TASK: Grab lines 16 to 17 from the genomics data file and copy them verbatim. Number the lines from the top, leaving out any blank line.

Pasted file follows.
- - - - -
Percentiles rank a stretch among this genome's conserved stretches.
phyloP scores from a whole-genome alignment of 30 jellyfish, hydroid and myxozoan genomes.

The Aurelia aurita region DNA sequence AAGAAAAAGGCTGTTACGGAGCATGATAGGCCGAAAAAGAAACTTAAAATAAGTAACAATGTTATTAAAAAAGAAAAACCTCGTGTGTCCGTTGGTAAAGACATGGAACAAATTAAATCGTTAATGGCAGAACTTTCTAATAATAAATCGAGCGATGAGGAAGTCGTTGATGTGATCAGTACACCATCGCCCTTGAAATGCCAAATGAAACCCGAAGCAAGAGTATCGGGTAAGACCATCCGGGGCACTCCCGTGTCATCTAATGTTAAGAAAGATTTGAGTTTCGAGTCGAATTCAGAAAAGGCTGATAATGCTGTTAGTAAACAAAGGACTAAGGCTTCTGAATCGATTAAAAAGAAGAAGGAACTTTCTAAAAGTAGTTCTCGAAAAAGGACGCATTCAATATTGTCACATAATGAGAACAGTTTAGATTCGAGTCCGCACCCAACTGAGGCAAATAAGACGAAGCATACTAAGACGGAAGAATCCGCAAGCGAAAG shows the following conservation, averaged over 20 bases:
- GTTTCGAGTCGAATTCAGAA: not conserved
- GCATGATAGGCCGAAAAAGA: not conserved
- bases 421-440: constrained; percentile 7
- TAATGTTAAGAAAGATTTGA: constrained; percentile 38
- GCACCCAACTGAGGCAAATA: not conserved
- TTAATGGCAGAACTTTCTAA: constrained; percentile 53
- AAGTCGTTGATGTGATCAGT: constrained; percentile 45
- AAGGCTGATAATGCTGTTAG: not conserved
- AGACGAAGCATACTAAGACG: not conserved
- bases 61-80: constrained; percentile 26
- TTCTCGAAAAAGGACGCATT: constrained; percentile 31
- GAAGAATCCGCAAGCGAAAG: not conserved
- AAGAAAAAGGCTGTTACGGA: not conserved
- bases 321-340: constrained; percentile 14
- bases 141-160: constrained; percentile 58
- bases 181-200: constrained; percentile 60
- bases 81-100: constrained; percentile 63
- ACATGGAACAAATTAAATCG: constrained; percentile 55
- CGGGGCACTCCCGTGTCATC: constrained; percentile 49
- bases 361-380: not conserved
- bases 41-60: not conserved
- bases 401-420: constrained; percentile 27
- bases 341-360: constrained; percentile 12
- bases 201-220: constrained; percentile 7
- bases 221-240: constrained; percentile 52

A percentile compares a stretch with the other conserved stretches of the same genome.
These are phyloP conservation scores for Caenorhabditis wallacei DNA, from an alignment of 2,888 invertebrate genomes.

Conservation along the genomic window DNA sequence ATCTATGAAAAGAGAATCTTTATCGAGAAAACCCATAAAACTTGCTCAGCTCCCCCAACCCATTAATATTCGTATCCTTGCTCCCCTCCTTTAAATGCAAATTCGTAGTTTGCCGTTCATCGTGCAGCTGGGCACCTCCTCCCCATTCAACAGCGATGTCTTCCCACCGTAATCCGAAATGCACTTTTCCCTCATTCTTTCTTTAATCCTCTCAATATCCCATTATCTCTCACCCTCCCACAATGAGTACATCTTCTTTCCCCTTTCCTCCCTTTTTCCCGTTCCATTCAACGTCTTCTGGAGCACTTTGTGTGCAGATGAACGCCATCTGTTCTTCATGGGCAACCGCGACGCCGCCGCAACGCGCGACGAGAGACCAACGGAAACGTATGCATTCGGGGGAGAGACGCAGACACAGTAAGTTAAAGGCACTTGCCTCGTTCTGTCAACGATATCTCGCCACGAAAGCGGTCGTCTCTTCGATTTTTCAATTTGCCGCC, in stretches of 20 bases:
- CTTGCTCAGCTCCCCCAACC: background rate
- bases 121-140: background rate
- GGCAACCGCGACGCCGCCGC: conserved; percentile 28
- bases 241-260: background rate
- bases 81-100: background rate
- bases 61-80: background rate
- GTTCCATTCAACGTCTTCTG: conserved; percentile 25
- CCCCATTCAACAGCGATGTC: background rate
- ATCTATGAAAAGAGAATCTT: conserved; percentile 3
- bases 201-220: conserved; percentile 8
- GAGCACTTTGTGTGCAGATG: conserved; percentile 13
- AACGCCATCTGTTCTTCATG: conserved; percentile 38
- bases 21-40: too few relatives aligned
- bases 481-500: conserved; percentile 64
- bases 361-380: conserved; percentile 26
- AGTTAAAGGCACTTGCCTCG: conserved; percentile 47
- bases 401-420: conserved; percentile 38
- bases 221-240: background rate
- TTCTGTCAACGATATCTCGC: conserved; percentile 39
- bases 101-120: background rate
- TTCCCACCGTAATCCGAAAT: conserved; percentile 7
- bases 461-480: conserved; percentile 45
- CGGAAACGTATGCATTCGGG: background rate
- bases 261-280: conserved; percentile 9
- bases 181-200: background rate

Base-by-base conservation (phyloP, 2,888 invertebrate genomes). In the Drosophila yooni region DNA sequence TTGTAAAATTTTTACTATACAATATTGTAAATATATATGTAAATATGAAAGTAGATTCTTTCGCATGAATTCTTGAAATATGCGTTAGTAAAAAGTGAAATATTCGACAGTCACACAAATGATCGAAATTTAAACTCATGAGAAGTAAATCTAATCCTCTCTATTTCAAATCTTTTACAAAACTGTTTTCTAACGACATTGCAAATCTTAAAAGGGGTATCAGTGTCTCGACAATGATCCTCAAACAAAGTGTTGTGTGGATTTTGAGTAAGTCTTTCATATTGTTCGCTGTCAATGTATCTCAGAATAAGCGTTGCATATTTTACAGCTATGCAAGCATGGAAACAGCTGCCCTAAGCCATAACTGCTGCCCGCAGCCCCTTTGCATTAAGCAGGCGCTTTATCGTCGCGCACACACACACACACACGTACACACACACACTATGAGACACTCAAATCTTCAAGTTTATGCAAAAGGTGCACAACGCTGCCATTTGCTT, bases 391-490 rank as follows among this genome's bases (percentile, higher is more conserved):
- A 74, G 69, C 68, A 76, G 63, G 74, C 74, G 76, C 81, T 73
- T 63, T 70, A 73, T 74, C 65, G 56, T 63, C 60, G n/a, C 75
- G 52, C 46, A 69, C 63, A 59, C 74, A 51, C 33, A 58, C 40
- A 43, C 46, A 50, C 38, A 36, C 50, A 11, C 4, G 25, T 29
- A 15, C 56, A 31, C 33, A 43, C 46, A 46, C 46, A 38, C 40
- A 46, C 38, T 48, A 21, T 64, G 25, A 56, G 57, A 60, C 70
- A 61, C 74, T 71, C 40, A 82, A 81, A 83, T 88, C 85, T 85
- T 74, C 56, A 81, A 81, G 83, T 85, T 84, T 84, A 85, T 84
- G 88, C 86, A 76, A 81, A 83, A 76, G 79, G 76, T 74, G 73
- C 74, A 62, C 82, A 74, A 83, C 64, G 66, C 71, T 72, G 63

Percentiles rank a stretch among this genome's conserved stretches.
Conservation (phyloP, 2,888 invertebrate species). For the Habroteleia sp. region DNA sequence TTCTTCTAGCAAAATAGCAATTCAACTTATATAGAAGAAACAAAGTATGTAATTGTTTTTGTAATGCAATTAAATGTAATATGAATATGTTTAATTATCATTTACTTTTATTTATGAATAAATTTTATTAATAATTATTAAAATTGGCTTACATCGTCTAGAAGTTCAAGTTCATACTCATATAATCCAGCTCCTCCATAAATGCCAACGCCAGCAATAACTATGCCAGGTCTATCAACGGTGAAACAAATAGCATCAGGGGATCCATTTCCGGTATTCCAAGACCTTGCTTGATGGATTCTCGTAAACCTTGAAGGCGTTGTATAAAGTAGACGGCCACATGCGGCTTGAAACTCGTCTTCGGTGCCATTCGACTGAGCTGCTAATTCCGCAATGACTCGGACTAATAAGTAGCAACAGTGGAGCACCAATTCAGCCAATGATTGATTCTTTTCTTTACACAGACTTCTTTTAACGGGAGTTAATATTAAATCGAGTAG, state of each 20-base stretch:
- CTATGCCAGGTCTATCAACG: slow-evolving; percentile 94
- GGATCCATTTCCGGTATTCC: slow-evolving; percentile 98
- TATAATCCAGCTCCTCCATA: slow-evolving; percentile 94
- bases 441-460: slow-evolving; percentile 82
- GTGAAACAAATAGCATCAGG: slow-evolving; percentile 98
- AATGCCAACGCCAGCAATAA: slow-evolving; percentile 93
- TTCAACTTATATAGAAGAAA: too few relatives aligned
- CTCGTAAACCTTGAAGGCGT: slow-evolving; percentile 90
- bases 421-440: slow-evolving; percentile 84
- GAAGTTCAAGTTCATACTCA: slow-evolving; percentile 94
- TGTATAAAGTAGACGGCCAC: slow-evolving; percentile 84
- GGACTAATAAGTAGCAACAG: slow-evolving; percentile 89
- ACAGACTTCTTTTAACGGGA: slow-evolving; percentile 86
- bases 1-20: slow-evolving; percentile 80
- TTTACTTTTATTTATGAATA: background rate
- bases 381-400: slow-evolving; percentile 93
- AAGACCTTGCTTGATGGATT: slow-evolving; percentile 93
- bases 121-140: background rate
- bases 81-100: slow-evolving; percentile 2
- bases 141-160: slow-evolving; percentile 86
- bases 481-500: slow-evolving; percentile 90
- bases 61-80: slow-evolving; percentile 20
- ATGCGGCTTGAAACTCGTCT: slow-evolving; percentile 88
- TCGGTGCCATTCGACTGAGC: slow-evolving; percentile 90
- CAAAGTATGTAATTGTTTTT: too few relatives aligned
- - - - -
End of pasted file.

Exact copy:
- AAGAAAAAGGCTGTTACGGA: not conserved
- bases 321-340: constrained; percentile 14